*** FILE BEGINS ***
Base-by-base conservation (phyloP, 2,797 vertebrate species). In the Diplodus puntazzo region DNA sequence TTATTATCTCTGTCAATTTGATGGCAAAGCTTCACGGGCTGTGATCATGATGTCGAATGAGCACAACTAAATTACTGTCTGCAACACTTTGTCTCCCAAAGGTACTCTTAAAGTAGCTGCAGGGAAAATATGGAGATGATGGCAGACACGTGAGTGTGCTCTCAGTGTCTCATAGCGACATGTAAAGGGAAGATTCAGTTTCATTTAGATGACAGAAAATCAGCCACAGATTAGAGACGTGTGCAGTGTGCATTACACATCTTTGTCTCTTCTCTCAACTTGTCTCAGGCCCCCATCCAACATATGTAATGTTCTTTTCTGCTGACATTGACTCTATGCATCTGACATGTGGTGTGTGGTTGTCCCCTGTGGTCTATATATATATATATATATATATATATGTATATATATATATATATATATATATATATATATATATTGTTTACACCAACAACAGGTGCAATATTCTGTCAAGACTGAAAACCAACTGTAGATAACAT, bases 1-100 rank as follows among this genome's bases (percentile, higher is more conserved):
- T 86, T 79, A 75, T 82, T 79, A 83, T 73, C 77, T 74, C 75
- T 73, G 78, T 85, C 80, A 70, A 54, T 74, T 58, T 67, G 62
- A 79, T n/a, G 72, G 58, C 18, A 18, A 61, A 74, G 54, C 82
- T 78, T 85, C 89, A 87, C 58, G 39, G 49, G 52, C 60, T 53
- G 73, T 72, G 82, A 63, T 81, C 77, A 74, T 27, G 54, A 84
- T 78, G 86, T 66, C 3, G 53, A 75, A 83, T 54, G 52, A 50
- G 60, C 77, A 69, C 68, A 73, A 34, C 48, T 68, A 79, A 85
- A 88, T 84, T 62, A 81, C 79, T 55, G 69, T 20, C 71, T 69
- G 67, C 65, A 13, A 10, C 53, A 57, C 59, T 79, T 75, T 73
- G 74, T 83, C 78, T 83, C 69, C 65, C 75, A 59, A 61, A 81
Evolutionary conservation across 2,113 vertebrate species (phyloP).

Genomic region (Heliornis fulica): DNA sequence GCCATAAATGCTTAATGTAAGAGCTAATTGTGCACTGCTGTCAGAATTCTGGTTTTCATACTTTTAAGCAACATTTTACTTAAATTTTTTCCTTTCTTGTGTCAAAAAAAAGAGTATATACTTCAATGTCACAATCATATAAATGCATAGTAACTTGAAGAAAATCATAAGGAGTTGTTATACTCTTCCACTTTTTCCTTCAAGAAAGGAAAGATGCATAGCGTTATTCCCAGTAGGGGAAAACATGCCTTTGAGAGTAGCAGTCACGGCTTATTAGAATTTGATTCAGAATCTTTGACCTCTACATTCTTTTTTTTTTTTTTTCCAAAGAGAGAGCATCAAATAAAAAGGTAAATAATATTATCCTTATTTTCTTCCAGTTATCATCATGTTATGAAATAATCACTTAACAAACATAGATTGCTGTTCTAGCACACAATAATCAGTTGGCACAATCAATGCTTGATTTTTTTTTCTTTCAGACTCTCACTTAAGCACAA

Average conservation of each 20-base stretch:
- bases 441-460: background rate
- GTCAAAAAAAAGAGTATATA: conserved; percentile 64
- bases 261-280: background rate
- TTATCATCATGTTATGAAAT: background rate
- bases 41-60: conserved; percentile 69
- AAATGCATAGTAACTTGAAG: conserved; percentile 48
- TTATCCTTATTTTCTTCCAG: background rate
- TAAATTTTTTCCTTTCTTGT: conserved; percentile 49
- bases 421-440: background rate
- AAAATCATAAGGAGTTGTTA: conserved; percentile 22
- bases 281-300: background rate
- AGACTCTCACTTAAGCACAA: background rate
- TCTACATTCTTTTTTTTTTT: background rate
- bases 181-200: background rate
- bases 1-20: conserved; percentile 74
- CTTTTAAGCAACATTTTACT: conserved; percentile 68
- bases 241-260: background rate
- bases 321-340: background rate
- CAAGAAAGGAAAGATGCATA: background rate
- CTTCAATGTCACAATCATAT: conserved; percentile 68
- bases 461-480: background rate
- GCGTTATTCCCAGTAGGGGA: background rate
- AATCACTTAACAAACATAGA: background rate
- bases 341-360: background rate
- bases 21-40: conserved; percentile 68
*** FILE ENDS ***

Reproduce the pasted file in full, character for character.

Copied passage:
Base-by-base conservation (phyloP, 2,797 vertebrate species). In the Diplodus puntazzo region DNA sequence TTATTATCTCTGTCAATTTGATGGCAAAGCTTCACGGGCTGTGATCATGATGTCGAATGAGCACAACTAAATTACTGTCTGCAACACTTTGTCTCCCAAAGGTACTCTTAAAGTAGCTGCAGGGAAAATATGGAGATGATGGCAGACACGTGAGTGTGCTCTCAGTGTCTCATAGCGACATGTAAAGGGAAGATTCAGTTTCATTTAGATGACAGAAAATCAGCCACAGATTAGAGACGTGTGCAGTGTGCATTACACATCTTTGTCTCTTCTCTCAACTTGTCTCAGGCCCCCATCCAACATATGTAATGTTCTTTTCTGCTGACATTGACTCTATGCATCTGACATGTGGTGTGTGGTTGTCCCCTGTGGTCTATATATATATATATATATATATATATGTATATATATATATATATATATATATATATATATATATTGTTTACACCAACAACAGGTGCAATATTCTGTCAAGACTGAAAACCAACTGTAGATAACAT, bases 1-100 rank as follows among this genome's bases (percentile, higher is more conserved):
- T 86, T 79, A 75, T 82, T 79, A 83, T 73, C 77, T 74, C 75
- T 73, G 78, T 85, C 80, A 70, A 54, T 74, T 58, T 67, G 62
- A 79, T n/a, G 72, G 58, C 18, A 18, A 61, A 74, G 54, C 82
- T 78, T 85, C 89, A 87, C 58, G 39, G 49, G 52, C 60, T 53
- G 73, T 72, G 82, A 63, T 81, C 77, A 74, T 27, G 54, A 84
- T 78, G 86, T 66, C 3, G 53, A 75, A 83, T 54, G 52, A 50
- G 60, C 77, A 69, C 68, A 73, A 34, C 48, T 68, A 79, A 85
- A 88, T 84, T 62, A 81, C 79, T 55, G 69, T 20, C 71, T 69
- G 67, C 65, A 13, A 10, C 53, A 57, C 59, T 79, T 75, T 73
- G 74, T 83, C 78, T 83, C 69, C 65, C 75, A 59, A 61, A 81
Evolutionary conservation across 2,113 vertebrate species (phyloP).

Genomic region (Heliornis fulica): DNA sequence GCCATAAATGCTTAATGTAAGAGCTAATTGTGCACTGCTGTCAGAATTCTGGTTTTCATACTTTTAAGCAACATTTTACTTAAATTTTTTCCTTTCTTGTGTCAAAAAAAAGAGTATATACTTCAATGTCACAATCATATAAATGCATAGTAACTTGAAGAAAATCATAAGGAGTTGTTATACTCTTCCACTTTTTCCTTCAAGAAAGGAAAGATGCATAGCGTTATTCCCAGTAGGGGAAAACATGCCTTTGAGAGTAGCAGTCACGGCTTATTAGAATTTGATTCAGAATCTTTGACCTCTACATTCTTTTTTTTTTTTTTTCCAAAGAGAGAGCATCAAATAAAAAGGTAAATAATATTATCCTTATTTTCTTCCAGTTATCATCATGTTATGAAATAATCACTTAACAAACATAGATTGCTGTTCTAGCACACAATAATCAGTTGGCACAATCAATGCTTGATTTTTTTTTCTTTCAGACTCTCACTTAAGCACAA

Average conservation of each 20-base stretch:
- bases 441-460: background rate
- GTCAAAAAAAAGAGTATATA: conserved; percentile 64
- bases 261-280: background rate
- TTATCATCATGTTATGAAAT: background rate
- bases 41-60: conserved; percentile 69
- AAATGCATAGTAACTTGAAG: conserved; percentile 48
- TTATCCTTATTTTCTTCCAG: background rate
- TAAATTTTTTCCTTTCTTGT: conserved; percentile 49
- bases 421-440: background rate
- AAAATCATAAGGAGTTGTTA: conserved; percentile 22
- bases 281-300: background rate
- AGACTCTCACTTAAGCACAA: background rate
- TCTACATTCTTTTTTTTTTT: background rate
- bases 181-200: background rate
- bases 1-20: conserved; percentile 74
- CTTTTAAGCAACATTTTACT: conserved; percentile 68
- bases 241-260: background rate
- bases 321-340: background rate
- CAAGAAAGGAAAGATGCATA: background rate
- CTTCAATGTCACAATCATAT: conserved; percentile 68
- bases 461-480: background rate
- GCGTTATTCCCAGTAGGGGA: background rate
- AATCACTTAACAAACATAGA: background rate
- bases 341-360: background rate
- bases 21-40: conserved; percentile 68